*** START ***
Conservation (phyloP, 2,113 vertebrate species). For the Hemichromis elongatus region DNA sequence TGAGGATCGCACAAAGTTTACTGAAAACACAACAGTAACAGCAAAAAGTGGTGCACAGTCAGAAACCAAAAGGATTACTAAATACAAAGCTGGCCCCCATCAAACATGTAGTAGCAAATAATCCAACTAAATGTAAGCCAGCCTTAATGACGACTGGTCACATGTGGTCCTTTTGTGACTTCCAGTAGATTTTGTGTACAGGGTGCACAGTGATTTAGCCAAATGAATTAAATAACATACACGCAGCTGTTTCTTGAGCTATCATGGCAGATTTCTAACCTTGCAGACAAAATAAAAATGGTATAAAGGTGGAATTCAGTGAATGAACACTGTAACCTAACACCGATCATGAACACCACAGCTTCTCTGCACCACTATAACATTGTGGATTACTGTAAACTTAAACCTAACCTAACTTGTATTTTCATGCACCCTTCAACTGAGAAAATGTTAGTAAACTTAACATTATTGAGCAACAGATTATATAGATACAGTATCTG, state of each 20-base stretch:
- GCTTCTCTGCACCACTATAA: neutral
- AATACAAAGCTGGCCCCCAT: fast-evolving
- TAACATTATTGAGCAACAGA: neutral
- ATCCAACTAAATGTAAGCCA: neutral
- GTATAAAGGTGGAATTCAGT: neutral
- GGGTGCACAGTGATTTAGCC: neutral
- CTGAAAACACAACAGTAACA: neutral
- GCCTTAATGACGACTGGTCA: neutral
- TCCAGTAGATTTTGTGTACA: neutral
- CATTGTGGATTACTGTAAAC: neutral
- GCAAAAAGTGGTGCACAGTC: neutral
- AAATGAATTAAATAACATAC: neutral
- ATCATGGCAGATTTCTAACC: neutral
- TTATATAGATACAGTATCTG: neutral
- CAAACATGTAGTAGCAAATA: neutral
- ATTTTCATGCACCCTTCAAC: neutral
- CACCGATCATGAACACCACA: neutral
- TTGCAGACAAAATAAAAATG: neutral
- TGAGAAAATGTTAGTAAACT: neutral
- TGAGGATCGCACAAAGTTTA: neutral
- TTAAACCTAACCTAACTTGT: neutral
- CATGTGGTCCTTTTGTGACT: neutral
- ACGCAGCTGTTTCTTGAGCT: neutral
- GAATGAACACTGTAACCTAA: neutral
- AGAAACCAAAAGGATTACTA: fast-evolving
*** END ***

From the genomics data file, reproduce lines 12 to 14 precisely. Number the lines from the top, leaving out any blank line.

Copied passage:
- GCAAAAAGTGGTGCACAGTC: neutral
- AAATGAATTAAATAACATAC: neutral
- ATCATGGCAGATTTCTAACC: neutral